Renters aren’t the only ones frantically searching for homes in New York City — pets are falling victim to the city’s housing wars, too.
Animal Care Centers of NYC’s three shelters are seeing an increase in people surrendering their pets, largely due to housing costs, Katy Hansen, the director of marketing and communications, told MarketWatch.
And while Animal Care Centers of NYC has a program to help prevent that kind of outcome by covering veterinary care, behavioral training, or the cost of food, it’s another story when pet owners simply can’t find a place to live in a city where rents have surged by 24% in the past year.
“‘The increase in surrenders that we’re finding are from family-owned pets. They’ve owned these pets for years. They’re in a financial situation that they can’t get out of.’”
In the first half of 2022, Hansen said, the number of owners surrendering their pets was up 25% compared to the same time last year. What’s more, people aren’t adopting as much, likely because they’re nervous about the cost, she added. With inflation at a 40-year high, it’s the most “consistently packed” year the organization has ever seen, she said.
“There have been a lot of stories out there saying, ‘Oh, the pandemic pets are being returned,’” Hansen said. “That’s not what we’re finding. The increase in surrenders that we’re finding are from family-owned pets. They’ve owned these pets for years. They’re in a financial situation that they can’t get out of.”
It’s a problem that appears to be burdening scores of pet owners and lovers nationwide. A dog was recently abandoned in a park in Jacksonville, Fla., alongside a note explaining the owner couldn’t keep her “due to the raise in my rent,” according to a report from WTLV, a local NBC affiliate in Jacksonville. (The dog has since been adopted.)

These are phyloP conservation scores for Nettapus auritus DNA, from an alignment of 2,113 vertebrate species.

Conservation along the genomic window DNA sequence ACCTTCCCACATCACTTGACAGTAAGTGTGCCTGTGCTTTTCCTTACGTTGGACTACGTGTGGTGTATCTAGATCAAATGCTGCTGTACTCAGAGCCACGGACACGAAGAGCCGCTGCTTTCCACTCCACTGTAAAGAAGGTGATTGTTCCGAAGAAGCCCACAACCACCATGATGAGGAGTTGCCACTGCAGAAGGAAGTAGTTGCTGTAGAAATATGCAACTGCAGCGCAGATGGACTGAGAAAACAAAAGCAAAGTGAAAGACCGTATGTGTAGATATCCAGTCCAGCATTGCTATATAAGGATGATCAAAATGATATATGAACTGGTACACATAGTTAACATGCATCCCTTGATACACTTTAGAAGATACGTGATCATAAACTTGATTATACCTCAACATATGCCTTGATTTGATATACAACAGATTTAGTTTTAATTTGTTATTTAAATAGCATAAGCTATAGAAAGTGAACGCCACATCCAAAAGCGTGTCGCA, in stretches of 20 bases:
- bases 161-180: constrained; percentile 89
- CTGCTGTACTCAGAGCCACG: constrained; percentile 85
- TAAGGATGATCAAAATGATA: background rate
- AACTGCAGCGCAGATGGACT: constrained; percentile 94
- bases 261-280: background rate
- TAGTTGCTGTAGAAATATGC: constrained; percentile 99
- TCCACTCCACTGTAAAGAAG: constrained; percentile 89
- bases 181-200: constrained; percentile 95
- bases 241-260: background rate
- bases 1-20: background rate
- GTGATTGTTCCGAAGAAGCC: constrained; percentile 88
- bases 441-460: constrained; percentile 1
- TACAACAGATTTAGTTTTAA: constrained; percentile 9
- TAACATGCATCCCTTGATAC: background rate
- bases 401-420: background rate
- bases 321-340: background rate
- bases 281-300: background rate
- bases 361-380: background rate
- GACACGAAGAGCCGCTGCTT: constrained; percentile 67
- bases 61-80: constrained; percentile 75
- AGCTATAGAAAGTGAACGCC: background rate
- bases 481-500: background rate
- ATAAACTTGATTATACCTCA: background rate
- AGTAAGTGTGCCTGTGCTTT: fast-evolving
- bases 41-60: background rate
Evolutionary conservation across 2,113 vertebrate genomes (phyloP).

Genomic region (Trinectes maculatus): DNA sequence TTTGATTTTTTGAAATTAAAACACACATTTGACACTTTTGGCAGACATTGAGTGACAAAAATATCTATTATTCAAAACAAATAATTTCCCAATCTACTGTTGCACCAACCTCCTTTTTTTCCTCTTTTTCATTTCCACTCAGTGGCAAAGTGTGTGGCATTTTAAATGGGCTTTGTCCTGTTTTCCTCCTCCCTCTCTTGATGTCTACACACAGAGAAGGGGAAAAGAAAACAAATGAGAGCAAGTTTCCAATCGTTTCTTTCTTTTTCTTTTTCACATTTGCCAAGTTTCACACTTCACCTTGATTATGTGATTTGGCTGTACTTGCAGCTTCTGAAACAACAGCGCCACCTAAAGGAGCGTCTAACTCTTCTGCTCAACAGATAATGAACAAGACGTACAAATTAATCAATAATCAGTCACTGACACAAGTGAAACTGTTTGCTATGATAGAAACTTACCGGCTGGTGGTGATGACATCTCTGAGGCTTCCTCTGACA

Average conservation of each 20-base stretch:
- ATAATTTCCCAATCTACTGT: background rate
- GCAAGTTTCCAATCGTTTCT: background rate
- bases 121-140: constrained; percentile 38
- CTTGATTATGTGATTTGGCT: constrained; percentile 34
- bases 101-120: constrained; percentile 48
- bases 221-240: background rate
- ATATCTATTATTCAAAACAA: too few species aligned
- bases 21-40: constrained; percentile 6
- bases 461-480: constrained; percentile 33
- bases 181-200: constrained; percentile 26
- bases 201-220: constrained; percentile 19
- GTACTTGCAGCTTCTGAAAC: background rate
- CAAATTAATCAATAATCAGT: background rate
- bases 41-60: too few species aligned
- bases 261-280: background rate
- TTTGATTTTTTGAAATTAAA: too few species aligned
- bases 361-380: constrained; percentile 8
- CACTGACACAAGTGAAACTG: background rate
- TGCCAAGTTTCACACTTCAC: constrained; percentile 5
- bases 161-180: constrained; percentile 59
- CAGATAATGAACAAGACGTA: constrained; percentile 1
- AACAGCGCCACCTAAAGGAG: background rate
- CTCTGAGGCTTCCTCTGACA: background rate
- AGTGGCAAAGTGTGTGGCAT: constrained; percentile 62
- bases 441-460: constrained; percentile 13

Shelters in North Carolina, Indiana, and Missouri, have also reported fewer adoptions and more surrenders. Some even fear they’ll have to euthanize pets.
Monica Dangler, director of the Pima Animal Care Center, in Tucson, Ariz., is among those worried about euthanasia due to overcrowding. She told MarketWatch that while the shelter is actually taking in slightly fewer animals than it did in 2019, they’re still seeing “a lot” more dogs come in than they did before the pandemic. At the same time, people aren’t adopting as quickly.
The result: Dangler is up to her ears in dogs. On Friday, she said that every dog kennel in the shelter — both public and non-public — was full. About 10 additional dogs were in pop-up crates in a multi-purpose room, while approximately 40 dogs were being held in office spaces and meet-and-greet rooms.
“‘As long as we can each day get out more animals than are coming in, and we can get those animals out of the pop-up crates, then we’re going to be OK.’”
The shelter receives a lot of support from community members, though, so the situation could be worse, she said. They recently received a donation from a local foundation to help cover boarding costs if they need more space. And to stave off more surrenders, the shelter is able to assist people who ask for help just to hold onto the pets they already have.
“We’re definitely in kind of a touch-and-go space right now,” Dangler said. “As long as we can each day get out more animals than are coming in, and we can get those animals out of the pop-up crates, then we’re going to be OK.”